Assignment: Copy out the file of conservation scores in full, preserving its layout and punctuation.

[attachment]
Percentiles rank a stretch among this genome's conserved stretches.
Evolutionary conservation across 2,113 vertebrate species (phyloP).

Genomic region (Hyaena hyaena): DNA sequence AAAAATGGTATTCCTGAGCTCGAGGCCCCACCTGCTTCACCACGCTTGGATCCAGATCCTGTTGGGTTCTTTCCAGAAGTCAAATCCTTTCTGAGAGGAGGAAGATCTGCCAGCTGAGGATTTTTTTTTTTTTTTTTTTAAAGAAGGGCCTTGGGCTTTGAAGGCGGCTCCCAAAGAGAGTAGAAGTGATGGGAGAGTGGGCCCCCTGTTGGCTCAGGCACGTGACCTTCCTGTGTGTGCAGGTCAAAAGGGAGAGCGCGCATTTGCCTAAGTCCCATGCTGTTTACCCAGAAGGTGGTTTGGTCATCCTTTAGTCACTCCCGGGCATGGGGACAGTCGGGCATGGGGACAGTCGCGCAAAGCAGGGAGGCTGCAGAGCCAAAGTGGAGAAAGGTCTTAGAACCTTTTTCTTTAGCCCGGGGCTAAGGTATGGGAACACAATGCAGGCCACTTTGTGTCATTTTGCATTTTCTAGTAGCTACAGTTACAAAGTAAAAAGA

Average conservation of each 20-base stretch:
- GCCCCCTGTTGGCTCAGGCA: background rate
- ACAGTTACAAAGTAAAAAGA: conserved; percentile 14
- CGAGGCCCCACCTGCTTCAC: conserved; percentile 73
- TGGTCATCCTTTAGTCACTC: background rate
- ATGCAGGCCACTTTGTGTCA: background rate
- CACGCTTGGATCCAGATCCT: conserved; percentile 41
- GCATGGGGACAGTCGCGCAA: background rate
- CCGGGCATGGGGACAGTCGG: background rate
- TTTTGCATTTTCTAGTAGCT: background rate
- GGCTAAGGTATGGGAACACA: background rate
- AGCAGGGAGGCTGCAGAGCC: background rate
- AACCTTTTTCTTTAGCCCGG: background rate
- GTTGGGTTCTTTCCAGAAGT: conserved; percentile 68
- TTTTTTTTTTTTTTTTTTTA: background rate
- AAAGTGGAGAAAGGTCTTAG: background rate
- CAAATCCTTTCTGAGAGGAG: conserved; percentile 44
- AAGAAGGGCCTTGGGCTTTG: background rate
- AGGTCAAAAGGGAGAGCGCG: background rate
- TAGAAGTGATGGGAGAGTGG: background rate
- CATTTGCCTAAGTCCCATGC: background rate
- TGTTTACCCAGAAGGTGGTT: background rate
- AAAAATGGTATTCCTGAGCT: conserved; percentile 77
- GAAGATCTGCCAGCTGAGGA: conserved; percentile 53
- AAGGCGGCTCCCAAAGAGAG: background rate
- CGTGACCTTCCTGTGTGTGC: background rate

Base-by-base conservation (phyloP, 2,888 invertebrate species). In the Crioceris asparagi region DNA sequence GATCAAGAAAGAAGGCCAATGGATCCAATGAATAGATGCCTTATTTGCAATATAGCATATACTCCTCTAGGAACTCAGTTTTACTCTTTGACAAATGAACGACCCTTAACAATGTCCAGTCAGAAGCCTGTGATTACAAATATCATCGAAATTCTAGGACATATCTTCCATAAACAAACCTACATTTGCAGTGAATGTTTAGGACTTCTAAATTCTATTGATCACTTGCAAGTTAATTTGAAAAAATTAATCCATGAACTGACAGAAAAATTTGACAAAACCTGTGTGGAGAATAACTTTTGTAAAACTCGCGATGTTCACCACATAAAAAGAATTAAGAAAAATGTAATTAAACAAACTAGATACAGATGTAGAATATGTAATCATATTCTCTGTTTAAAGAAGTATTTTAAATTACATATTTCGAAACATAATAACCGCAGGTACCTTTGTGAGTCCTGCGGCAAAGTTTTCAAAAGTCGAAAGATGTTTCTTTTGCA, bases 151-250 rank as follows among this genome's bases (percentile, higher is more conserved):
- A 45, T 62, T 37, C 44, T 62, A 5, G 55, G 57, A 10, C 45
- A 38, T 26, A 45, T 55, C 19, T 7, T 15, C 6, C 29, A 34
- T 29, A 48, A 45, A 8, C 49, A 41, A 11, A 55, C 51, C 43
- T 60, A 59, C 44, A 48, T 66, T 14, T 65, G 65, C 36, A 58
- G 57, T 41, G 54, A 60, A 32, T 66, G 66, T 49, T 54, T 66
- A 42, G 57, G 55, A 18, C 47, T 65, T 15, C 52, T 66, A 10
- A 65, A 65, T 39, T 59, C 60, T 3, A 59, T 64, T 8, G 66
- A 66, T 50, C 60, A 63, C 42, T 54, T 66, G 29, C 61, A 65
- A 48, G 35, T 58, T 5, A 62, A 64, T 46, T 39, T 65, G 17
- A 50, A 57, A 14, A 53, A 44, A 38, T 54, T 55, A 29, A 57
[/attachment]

Percentiles rank a stretch among this genome's conserved stretches.
Evolutionary conservation across 2,113 vertebrate species (phyloP).

Genomic region (Hyaena hyaena): DNA sequence AAAAATGGTATTCCTGAGCTCGAGGCCCCACCTGCTTCACCACGCTTGGATCCAGATCCTGTTGGGTTCTTTCCAGAAGTCAAATCCTTTCTGAGAGGAGGAAGATCTGCCAGCTGAGGATTTTTTTTTTTTTTTTTTTAAAGAAGGGCCTTGGGCTTTGAAGGCGGCTCCCAAAGAGAGTAGAAGTGATGGGAGAGTGGGCCCCCTGTTGGCTCAGGCACGTGACCTTCCTGTGTGTGCAGGTCAAAAGGGAGAGCGCGCATTTGCCTAAGTCCCATGCTGTTTACCCAGAAGGTGGTTTGGTCATCCTTTAGTCACTCCCGGGCATGGGGACAGTCGGGCATGGGGACAGTCGCGCAAAGCAGGGAGGCTGCAGAGCCAAAGTGGAGAAAGGTCTTAGAACCTTTTTCTTTAGCCCGGGGCTAAGGTATGGGAACACAATGCAGGCCACTTTGTGTCATTTTGCATTTTCTAGTAGCTACAGTTACAAAGTAAAAAGA

Average conservation of each 20-base stretch:
- GCCCCCTGTTGGCTCAGGCA: background rate
- ACAGTTACAAAGTAAAAAGA: conserved; percentile 14
- CGAGGCCCCACCTGCTTCAC: conserved; percentile 73
- TGGTCATCCTTTAGTCACTC: background rate
- ATGCAGGCCACTTTGTGTCA: background rate
- CACGCTTGGATCCAGATCCT: conserved; percentile 41
- GCATGGGGACAGTCGCGCAA: background rate
- CCGGGCATGGGGACAGTCGG: background rate
- TTTTGCATTTTCTAGTAGCT: background rate
- GGCTAAGGTATGGGAACACA: background rate
- AGCAGGGAGGCTGCAGAGCC: background rate
- AACCTTTTTCTTTAGCCCGG: background rate
- GTTGGGTTCTTTCCAGAAGT: conserved; percentile 68
- TTTTTTTTTTTTTTTTTTTA: background rate
- AAAGTGGAGAAAGGTCTTAG: background rate
- CAAATCCTTTCTGAGAGGAG: conserved; percentile 44
- AAGAAGGGCCTTGGGCTTTG: background rate
- AGGTCAAAAGGGAGAGCGCG: background rate
- TAGAAGTGATGGGAGAGTGG: background rate
- CATTTGCCTAAGTCCCATGC: background rate
- TGTTTACCCAGAAGGTGGTT: background rate
- AAAAATGGTATTCCTGAGCT: conserved; percentile 77
- GAAGATCTGCCAGCTGAGGA: conserved; percentile 53
- AAGGCGGCTCCCAAAGAGAG: background rate
- CGTGACCTTCCTGTGTGTGC: background rate

Base-by-base conservation (phyloP, 2,888 invertebrate species). In the Crioceris asparagi region DNA sequence GATCAAGAAAGAAGGCCAATGGATCCAATGAATAGATGCCTTATTTGCAATATAGCATATACTCCTCTAGGAACTCAGTTTTACTCTTTGACAAATGAACGACCCTTAACAATGTCCAGTCAGAAGCCTGTGATTACAAATATCATCGAAATTCTAGGACATATCTTCCATAAACAAACCTACATTTGCAGTGAATGTTTAGGACTTCTAAATTCTATTGATCACTTGCAAGTTAATTTGAAAAAATTAATCCATGAACTGACAGAAAAATTTGACAAAACCTGTGTGGAGAATAACTTTTGTAAAACTCGCGATGTTCACCACATAAAAAGAATTAAGAAAAATGTAATTAAACAAACTAGATACAGATGTAGAATATGTAATCATATTCTCTGTTTAAAGAAGTATTTTAAATTACATATTTCGAAACATAATAACCGCAGGTACCTTTGTGAGTCCTGCGGCAAAGTTTTCAAAAGTCGAAAGATGTTTCTTTTGCA, bases 151-250 rank as follows among this genome's bases (percentile, higher is more conserved):
- A 45, T 62, T 37, C 44, T 62, A 5, G 55, G 57, A 10, C 45
- A 38, T 26, A 45, T 55, C 19, T 7, T 15, C 6, C 29, A 34
- T 29, A 48, A 45, A 8, C 49, A 41, A 11, A 55, C 51, C 43
- T 60, A 59, C 44, A 48, T 66, T 14, T 65, G 65, C 36, A 58
- G 57, T 41, G 54, A 60, A 32, T 66, G 66, T 49, T 54, T 66
- A 42, G 57, G 55, A 18, C 47, T 65, T 15, C 52, T 66, A 10
- A 65, A 65, T 39, T 59, C 60, T 3, A 59, T 64, T 8, G 66
- A 66, T 50, C 60, A 63, C 42, T 54, T 66, G 29, C 61, A 65
- A 48, G 35, T 58, T 5, A 62, A 64, T 46, T 39, T 65, G 17
- A 50, A 57, A 14, A 53, A 44, A 38, T 54, T 55, A 29, A 57